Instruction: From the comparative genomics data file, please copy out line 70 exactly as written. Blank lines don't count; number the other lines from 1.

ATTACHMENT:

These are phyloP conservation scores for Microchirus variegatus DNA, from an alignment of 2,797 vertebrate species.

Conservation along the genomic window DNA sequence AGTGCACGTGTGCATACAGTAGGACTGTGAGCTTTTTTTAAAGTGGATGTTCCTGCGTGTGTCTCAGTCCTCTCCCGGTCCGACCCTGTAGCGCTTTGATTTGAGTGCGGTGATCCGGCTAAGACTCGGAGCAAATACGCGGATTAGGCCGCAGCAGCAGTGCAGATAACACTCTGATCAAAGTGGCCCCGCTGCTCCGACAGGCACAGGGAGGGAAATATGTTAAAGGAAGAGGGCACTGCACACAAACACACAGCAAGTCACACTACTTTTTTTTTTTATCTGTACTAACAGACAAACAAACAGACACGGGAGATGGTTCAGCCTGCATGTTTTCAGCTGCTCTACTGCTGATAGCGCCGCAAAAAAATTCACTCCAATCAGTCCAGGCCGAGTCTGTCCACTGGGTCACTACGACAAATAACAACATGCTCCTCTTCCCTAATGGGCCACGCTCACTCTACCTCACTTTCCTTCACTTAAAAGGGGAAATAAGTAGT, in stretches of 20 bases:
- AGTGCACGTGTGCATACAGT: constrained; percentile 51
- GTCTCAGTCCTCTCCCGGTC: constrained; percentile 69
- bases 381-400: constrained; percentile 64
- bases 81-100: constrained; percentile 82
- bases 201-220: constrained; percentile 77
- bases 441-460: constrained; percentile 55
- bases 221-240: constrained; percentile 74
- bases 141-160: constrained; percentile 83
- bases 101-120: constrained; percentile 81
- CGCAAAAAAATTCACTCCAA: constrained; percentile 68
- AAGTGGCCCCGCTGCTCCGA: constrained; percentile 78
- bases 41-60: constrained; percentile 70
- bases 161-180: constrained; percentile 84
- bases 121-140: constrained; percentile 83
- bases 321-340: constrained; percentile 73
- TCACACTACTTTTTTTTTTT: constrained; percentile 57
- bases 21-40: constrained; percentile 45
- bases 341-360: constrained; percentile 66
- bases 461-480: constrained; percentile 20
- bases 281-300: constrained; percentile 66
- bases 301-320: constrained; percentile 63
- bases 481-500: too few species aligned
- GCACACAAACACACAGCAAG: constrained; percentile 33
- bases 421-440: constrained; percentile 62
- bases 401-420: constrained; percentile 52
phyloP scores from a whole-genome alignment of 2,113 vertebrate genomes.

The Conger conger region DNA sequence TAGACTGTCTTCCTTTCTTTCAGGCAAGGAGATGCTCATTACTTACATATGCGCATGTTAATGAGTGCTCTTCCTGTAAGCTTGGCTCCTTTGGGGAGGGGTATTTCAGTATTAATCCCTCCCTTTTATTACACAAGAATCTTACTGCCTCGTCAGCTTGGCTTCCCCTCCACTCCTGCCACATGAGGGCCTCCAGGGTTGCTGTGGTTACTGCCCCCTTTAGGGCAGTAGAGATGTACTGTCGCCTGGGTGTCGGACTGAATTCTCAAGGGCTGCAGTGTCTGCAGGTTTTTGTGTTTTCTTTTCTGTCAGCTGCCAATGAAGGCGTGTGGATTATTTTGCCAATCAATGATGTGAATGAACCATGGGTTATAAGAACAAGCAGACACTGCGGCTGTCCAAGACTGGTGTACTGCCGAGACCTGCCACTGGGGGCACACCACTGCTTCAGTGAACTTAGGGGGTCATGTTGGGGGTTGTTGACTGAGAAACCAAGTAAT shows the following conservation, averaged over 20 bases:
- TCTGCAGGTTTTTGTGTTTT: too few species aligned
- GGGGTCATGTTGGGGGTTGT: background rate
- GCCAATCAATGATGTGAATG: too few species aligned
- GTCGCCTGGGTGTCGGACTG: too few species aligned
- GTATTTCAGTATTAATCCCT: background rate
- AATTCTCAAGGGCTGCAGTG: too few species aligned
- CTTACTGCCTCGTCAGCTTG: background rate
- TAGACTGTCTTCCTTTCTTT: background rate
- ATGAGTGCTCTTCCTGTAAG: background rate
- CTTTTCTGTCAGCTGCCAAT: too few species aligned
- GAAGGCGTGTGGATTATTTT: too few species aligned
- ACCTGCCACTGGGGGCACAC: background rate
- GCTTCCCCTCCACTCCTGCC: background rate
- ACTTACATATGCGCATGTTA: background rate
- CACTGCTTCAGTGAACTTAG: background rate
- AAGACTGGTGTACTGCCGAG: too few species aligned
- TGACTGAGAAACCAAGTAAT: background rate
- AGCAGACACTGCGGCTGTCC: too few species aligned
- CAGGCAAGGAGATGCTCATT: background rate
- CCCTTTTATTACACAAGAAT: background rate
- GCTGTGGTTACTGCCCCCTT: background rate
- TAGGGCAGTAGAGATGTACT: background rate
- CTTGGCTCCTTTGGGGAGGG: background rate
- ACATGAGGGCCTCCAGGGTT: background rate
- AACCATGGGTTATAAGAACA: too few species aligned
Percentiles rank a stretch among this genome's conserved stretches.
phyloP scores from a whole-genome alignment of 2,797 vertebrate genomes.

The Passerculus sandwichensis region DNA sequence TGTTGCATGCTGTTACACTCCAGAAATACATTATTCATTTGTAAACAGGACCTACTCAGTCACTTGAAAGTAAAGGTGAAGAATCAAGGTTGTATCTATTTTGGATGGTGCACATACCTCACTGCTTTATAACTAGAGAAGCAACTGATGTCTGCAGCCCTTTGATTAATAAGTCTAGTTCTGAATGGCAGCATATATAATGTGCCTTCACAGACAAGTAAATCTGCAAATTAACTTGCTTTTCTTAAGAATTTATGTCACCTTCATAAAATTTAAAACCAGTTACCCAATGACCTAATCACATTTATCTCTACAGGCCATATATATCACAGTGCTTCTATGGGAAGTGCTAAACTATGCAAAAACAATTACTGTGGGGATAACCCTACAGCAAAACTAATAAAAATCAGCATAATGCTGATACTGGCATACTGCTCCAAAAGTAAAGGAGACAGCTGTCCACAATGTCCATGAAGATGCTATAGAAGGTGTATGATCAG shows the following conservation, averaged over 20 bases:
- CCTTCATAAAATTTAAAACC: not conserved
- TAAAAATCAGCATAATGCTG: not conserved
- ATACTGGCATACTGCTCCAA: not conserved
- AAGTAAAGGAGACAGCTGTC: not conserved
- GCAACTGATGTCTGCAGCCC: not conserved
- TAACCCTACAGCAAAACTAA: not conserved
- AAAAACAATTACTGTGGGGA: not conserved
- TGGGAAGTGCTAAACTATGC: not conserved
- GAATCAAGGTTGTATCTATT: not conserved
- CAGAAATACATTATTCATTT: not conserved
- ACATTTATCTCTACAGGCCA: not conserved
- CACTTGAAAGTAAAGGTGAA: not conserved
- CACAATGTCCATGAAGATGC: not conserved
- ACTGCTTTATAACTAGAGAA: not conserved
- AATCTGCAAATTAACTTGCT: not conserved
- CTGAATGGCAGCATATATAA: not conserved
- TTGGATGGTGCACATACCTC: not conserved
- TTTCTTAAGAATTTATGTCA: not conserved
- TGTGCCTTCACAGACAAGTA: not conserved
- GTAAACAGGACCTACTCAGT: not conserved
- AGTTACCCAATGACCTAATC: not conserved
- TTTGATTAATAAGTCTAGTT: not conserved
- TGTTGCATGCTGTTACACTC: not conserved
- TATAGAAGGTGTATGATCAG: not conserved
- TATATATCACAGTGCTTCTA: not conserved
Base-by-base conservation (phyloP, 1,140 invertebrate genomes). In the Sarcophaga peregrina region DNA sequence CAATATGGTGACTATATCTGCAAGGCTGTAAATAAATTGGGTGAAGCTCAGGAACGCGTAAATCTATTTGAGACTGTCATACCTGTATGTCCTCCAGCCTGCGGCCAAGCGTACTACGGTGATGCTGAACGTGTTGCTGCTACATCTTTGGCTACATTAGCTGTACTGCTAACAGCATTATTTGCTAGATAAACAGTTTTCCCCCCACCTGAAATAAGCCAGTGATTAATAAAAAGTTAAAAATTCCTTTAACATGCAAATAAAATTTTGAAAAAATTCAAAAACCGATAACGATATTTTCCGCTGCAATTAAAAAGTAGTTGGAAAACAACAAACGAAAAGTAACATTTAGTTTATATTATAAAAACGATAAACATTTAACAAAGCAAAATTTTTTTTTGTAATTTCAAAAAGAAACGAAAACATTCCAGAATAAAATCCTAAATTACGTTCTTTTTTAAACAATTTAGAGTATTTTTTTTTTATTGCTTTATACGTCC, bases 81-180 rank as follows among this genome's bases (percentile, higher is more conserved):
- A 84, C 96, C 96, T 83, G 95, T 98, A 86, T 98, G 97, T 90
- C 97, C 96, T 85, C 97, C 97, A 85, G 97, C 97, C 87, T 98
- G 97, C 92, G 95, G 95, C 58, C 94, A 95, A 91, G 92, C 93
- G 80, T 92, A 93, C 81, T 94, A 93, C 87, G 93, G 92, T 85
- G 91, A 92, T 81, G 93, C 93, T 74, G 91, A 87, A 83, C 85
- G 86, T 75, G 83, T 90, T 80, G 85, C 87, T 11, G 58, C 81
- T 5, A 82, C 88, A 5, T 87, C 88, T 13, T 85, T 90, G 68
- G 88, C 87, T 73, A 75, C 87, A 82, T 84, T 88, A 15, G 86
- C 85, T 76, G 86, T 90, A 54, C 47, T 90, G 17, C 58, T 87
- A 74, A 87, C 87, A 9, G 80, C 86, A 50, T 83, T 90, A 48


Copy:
- CACAATGTCCATGAAGATGC: not conserved